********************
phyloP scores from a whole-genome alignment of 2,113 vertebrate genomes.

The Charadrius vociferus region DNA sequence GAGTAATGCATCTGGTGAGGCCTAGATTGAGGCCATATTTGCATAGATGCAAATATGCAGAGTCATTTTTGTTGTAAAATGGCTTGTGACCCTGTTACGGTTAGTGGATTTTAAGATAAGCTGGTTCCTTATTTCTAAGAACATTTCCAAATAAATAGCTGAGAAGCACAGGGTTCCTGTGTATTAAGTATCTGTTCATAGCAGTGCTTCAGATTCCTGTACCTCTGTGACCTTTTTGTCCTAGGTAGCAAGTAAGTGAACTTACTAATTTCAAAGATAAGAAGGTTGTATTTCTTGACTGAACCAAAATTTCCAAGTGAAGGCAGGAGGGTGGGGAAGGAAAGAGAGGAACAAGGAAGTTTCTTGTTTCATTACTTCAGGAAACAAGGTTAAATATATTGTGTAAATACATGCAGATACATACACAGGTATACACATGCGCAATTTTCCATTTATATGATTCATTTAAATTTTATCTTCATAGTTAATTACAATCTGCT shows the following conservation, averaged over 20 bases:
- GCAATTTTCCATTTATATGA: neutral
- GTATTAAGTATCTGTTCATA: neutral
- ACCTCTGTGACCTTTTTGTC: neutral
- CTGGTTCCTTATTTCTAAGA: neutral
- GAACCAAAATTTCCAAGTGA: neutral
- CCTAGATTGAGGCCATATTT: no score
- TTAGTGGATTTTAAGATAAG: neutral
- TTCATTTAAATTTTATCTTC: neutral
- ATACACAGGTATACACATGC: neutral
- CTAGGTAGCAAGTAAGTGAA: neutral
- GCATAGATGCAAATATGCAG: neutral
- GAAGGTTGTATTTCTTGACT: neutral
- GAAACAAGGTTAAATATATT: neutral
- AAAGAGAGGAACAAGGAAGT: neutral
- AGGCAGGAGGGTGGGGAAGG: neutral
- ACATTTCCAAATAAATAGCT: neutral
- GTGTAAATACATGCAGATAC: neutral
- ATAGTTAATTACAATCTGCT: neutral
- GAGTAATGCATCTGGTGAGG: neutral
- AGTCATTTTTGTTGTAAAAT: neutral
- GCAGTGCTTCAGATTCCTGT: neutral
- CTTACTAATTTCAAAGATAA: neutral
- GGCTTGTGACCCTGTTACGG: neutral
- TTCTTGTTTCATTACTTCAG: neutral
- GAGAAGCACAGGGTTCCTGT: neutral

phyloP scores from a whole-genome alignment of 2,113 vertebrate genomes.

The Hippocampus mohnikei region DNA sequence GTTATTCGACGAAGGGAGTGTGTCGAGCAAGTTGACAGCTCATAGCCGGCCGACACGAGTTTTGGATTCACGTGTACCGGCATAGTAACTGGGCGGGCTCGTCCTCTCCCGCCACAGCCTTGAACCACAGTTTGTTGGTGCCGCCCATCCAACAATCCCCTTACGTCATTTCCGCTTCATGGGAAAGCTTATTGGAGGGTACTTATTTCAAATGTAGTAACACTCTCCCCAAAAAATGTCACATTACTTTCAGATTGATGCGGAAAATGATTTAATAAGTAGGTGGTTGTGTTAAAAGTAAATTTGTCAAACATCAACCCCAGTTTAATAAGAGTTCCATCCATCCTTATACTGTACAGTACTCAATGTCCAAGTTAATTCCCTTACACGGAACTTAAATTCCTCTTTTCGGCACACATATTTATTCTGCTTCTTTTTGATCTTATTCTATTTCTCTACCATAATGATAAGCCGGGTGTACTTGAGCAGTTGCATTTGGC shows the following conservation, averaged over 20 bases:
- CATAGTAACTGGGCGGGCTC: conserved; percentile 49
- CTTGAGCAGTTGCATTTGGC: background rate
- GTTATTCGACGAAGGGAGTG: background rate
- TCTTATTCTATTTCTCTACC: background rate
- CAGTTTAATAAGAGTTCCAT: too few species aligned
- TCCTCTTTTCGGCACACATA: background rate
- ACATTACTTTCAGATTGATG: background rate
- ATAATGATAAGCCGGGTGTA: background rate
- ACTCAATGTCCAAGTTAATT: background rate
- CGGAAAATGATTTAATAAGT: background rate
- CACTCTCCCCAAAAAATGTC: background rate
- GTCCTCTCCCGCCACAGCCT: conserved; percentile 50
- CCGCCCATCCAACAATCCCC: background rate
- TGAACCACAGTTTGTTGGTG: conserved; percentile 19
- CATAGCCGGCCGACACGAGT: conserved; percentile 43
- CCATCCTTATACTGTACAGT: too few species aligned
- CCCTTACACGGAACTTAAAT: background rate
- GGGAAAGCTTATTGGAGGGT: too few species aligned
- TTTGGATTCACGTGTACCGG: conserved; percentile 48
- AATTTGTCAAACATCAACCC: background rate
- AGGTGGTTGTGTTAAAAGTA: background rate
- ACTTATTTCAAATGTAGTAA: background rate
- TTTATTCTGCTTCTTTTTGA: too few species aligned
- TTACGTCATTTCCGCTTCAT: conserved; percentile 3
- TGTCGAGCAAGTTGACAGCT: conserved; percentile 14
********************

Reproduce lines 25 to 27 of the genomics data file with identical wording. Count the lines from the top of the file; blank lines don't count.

- GGCTTGTGACCCTGTTACGG: neutral
- TTCTTGTTTCATTACTTCAG: neutral
- GAGAAGCACAGGGTTCCTGT: neutral